Last week, I completed an upgrade of a SQL Server 2000 server to SQL Server 2005. Not really a big deal; servers are routinely upgraded to a newer version of software. Sometimes it seems the upgrades come too quickly. Other times it seems like we are waiting for the proverbial pot of water to boil while eagerly looking forward the next release.
This server, however, included a Notification Services instance. It got me to thinking about upgrades and some of the changes in SSNS between v2.0 and 2005. I've compiled a "Top 10" list of enhancements to SSNS 2005. (I wish I could have composed the Top 10 list for SQL Server 2008, but alas it's not there. I'm sure we're all aware by now of the its premature deprecation. That'll be the topic of another blog.)
Number 10. Support for the 64-bit platform.
As an add-on for the prior version of SQL Server, SQLNS was not supported on a 64-bit installation. In 2005, it is.
Number 9. Hostable execution engine.
With the newer version, each SQLNS instance may be hosted within an existing application or process; it no longer requires that a NS$InstanceName service be created.
Number 8. Better vacuuming performance.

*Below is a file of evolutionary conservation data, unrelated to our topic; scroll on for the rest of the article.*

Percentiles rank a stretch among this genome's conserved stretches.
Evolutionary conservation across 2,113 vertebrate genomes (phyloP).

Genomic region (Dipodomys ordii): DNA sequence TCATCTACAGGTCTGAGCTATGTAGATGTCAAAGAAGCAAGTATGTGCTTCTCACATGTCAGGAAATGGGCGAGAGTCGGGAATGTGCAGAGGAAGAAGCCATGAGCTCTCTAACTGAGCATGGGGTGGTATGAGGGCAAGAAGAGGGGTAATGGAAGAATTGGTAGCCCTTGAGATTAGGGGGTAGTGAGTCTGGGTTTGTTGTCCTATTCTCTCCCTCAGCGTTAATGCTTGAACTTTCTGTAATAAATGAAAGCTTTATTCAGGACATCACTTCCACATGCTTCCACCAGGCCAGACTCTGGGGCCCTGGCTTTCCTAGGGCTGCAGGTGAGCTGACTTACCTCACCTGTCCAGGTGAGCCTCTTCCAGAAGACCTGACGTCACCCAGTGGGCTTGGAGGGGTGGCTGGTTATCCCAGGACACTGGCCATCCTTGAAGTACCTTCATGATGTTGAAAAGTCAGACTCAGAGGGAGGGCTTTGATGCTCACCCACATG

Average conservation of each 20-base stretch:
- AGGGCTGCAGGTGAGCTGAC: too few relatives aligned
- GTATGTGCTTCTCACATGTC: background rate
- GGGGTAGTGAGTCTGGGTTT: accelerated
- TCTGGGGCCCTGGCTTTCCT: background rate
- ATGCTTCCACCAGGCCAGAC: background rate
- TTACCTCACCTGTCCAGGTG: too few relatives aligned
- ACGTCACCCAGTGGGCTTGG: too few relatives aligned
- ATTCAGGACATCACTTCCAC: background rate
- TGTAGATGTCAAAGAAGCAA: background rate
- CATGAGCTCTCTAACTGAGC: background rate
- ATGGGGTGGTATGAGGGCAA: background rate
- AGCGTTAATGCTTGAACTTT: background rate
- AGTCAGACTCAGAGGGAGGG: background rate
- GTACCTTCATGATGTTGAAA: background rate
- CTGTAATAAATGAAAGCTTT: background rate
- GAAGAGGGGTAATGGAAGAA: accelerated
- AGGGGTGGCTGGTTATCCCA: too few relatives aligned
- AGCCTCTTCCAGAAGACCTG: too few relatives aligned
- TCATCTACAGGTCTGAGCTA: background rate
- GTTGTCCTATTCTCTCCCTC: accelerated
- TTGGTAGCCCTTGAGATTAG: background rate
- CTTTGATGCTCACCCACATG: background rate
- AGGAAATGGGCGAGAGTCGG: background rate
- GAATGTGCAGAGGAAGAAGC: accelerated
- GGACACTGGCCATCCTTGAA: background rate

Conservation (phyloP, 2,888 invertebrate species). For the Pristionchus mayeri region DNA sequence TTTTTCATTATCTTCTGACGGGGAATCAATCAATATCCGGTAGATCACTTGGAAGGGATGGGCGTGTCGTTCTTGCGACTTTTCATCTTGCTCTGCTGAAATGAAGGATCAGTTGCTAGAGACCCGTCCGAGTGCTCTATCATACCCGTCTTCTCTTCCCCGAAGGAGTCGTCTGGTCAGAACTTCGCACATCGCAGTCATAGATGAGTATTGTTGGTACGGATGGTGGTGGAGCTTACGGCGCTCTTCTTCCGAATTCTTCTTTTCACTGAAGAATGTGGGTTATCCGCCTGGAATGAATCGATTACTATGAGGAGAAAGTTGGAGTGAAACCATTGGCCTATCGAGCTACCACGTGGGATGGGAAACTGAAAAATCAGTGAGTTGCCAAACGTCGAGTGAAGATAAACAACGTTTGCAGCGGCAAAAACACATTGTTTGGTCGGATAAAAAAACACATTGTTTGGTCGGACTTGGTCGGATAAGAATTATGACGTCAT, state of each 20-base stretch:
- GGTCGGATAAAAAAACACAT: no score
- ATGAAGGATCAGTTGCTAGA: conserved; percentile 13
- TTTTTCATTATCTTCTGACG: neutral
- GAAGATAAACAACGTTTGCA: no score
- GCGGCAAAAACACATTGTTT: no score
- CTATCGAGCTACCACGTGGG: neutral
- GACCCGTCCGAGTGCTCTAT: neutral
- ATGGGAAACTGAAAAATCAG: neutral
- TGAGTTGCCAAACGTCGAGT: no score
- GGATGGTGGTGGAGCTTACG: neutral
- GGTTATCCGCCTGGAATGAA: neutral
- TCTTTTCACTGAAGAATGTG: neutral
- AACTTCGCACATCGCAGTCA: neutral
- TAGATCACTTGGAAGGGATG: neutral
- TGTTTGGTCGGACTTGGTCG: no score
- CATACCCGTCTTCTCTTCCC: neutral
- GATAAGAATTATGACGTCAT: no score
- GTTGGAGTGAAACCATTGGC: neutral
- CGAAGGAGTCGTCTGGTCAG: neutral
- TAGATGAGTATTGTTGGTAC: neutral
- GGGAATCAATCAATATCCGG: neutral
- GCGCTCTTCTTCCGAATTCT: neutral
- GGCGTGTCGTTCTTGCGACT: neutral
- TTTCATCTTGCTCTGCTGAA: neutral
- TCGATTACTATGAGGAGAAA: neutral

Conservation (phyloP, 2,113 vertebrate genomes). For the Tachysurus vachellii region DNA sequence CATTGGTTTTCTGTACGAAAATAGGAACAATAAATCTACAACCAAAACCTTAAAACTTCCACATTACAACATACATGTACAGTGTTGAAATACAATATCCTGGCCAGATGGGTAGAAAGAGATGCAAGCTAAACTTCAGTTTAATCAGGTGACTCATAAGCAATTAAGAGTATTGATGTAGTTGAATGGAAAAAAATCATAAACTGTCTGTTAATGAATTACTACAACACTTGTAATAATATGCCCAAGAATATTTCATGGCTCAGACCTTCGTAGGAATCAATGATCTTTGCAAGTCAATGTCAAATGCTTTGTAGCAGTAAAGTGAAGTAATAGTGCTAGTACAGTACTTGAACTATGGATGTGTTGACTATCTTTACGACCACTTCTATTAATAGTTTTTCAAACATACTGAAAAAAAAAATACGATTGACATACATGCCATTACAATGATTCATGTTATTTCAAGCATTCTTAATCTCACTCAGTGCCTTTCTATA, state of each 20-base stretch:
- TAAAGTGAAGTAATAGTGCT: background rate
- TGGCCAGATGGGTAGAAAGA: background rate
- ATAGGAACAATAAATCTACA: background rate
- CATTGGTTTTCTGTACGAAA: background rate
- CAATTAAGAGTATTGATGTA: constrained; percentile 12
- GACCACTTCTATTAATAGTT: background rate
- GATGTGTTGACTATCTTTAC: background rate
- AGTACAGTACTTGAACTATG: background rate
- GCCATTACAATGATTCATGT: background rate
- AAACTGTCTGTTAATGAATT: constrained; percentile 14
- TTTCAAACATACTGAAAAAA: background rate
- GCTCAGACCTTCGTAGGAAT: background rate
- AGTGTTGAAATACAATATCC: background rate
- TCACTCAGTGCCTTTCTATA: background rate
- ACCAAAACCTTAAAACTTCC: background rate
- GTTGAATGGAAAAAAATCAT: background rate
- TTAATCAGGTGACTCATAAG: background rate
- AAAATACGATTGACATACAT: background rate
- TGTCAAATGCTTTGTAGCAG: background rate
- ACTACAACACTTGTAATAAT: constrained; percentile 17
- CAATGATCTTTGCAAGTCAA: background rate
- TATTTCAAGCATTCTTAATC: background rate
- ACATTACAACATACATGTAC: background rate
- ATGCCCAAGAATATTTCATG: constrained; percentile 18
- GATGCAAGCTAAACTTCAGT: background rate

The vacuumer now transverses through the obsolete data in a much more efficient manner.
Number 7. Analysis Services Event Provider.
You may now use MDX queries to collect event information.
Number 6. Management API.
The Microsoft.SqlServer.Management.nmo API may be used to programmatically create and manage SQLNS instances.
Number 5. Database independence.
The database objects historically created in the instance and application databases may now be created in a database that we specify during the build process.
Number 4. Subscriber defined conditions.
Under certain circumstances, subscribers may define query clauses over a pre-defined dataset.
Number 3. Management Studio integration.
SQLNS is now a full-fledged part of SQL Server and it\u2019s been integrated into Management Studio.
Number 2. New views.
There are new views in SQLNS 2005 we can use to create and manage subscribers, devices, and subscriptions using T-SQL. (Click here to see a prior post on this subject.)
And the Number 1 feature. Goodbye Notify() function!
A new view allows us to write T-SQL code in our matching rules which is not only more intuitive, but also offers improved performance. (Click here to see a prior post on this feature.)
And there you have it. My Top 10 List of new and greatly appreciated features in SQLNS 2005.
As for conducting the upgrade, here are a couple of resources to help.